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From Richard Suematsu <richa...@syncadd.com>
Subject Re: A little more info
Date Thu, 01 Nov 2007 22:32:12 GMT
Gilles Scokart wrote:
> 2007/10/30, Jing Xue <jingxue@digizenstudio.com>:
>   
>> Quoting Gilles Scokart <gscokart@gmail.com>:
>>
>>     
>>>> -----Original Message-----
>>>> From: Richard Suematsu [mailto:richards@syncadd.com]
>>>> Sent: mardi 30 octobre 2007 4:13
>>>> To: ivy-user@incubator.apache.org
>>>> Subject: A little more info
>>>>
>>>> First, should the jar be in there?  Is this just a mistake, or is it
>>>> intentional?  I seem to remember the JAI project having native code and
>>>> therefore must be installed, but I might be mixing that up with Java
>>>>         
>> 3d.
>>     
>>>> If the dependency is optional, why does my build break if it can't find
>>>> the jar?
>>>>
>>>>         
>>> You are right.  But I'm not sure Ivy could do something else.
>>>       
>> I don't have a working ivy installation at hand, so I can't try it
>> now. But I thought if a dependency is explicitly declared 'optional'
>> in pom.xml, the ivy.xml generated would keep it in a separate conf?
>>     
>
>
>
> It does.  But when you are using the install task (with transitive=true), it
> will install the dependencies of all the configuration, including the
> optionals.
>
> Previously, it was not possible to publish only some configurations of the
> module, but now it is.  So, I guess we could add a parameter to the install
> task to say which configuration to install.
>
> If you need that, you can raise a Jira issue.
>
>
> At any rate, we usually deal with this kind of situation by taking
>   
>> that generated ivy.xml, modifying it with finer conf definitions, and
>> putting it in an internal repo so it overrides the original pom.xml.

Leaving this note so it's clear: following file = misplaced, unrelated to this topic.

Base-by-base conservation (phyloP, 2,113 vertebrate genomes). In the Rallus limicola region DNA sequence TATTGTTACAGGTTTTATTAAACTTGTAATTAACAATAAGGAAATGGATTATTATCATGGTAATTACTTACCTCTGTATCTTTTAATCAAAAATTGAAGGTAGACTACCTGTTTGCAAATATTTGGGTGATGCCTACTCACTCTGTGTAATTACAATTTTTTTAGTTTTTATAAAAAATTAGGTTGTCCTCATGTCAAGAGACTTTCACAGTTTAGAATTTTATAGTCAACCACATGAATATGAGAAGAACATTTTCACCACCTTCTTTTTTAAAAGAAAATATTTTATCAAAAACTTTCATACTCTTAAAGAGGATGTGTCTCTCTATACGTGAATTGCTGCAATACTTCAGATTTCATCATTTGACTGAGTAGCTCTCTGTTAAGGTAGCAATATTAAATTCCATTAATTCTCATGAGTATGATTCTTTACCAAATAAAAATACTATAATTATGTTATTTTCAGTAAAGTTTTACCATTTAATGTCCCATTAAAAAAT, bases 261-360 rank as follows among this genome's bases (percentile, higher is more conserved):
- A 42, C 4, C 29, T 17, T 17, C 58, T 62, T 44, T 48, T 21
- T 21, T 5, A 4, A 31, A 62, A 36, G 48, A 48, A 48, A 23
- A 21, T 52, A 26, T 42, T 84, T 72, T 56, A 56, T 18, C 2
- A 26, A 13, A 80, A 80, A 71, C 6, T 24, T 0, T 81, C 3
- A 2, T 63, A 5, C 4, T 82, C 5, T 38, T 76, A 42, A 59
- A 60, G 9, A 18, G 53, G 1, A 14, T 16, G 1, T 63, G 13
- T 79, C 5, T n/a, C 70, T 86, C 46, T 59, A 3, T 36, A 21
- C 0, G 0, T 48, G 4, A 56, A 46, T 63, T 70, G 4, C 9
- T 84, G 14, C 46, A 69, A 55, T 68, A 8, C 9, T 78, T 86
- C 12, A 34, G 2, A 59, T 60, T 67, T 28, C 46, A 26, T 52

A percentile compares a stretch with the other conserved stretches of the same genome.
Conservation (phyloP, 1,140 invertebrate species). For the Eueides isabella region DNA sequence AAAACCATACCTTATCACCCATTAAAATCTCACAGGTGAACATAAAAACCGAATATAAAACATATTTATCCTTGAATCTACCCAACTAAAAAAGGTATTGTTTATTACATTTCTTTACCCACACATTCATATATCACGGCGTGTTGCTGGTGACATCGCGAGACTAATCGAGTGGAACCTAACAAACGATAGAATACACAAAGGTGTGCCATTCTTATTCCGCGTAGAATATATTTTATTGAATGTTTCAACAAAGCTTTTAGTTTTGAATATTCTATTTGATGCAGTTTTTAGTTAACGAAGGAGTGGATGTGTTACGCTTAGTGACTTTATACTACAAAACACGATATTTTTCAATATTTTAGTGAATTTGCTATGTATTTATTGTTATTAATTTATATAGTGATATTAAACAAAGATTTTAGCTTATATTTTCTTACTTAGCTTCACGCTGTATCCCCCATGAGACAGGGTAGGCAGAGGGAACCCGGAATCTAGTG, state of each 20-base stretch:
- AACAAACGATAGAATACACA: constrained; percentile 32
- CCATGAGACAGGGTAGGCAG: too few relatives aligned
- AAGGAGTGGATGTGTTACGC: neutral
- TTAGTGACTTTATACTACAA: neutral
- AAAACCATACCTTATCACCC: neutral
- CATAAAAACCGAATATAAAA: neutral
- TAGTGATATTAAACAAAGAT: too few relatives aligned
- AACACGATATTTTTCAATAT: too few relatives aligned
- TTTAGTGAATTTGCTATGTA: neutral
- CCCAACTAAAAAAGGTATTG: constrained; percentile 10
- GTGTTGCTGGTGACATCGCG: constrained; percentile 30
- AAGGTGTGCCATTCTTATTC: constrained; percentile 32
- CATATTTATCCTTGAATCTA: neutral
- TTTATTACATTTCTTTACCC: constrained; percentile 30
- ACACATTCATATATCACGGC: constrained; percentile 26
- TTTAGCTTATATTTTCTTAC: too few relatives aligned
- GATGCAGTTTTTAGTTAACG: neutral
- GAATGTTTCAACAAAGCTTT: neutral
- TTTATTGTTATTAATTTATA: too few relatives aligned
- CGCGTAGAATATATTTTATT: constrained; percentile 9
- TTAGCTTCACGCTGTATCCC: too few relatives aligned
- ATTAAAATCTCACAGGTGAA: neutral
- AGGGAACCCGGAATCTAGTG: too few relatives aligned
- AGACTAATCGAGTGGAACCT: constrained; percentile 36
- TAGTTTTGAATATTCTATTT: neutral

>> For instance, the latest log4j 1.2.15 release added bunch of
>> dependencies like jmx and jms, which aren't necessary if you never
>> intend to manage logging in a jmx console, or to send logging to a
>> message queue. So we have a modified ivy.xml that puts these
>> dependencies into separate confs which don't get activated with the
>> default dependency mappings.
>>     
>
>
>
> That's one of the reason for which I think ivy is more flexible than maven
> ;-).
>
> Note that there would be a drawback to have finer 'configuration' on a
> shared repository:  Every project would have to document it...  Having just
> an 'optional' flag make the thing simpler to produce (and even there,
> defining what is optional and what is not is not always easy).
>
>
> Gilles
>
>   
I don't know much about maven, but I'm starting to see the flexibility 
of Ivy.  I just got to the part in my project that includes Spring.  In 
our previous build process, I just included the full Spring jar and 
whatever else I needed for the part I was using.  No problem.

So switching to Ivy, I grab from the maven repo the full Spring 2.0 
jar.  Bad. It included about 40 dependencies include stuff that isn't in 
the repo like the Oracle jars.  So I started looking into the Ivy file 
to redefine how its set up, but I stopped. The real answer, of course, 
is to only use the parts of Spring I need.

Dealing with the maven repo has been the most frustrating part of this 
process.  I sure a large part of it is that I wasn't a maven user 
before.  It conceptually works different than our current build process, 
but I getting past the learning curve and am starting to like it.

I understand there used to be an ivyrepo before that, I assume, tried to 
clean up a few things like having apache  | commons-lang instead of 
commons-lang | commons-lang.  I also assume it got taken down when Ivy 
became an official Apache project and because its probably too much to 
ask of these projects to maintain 2 dependency definitions.  But I also 
imagine each of us (ivy users) will be recreating some work when 
creating our own repositories from the maven repository.

Rich

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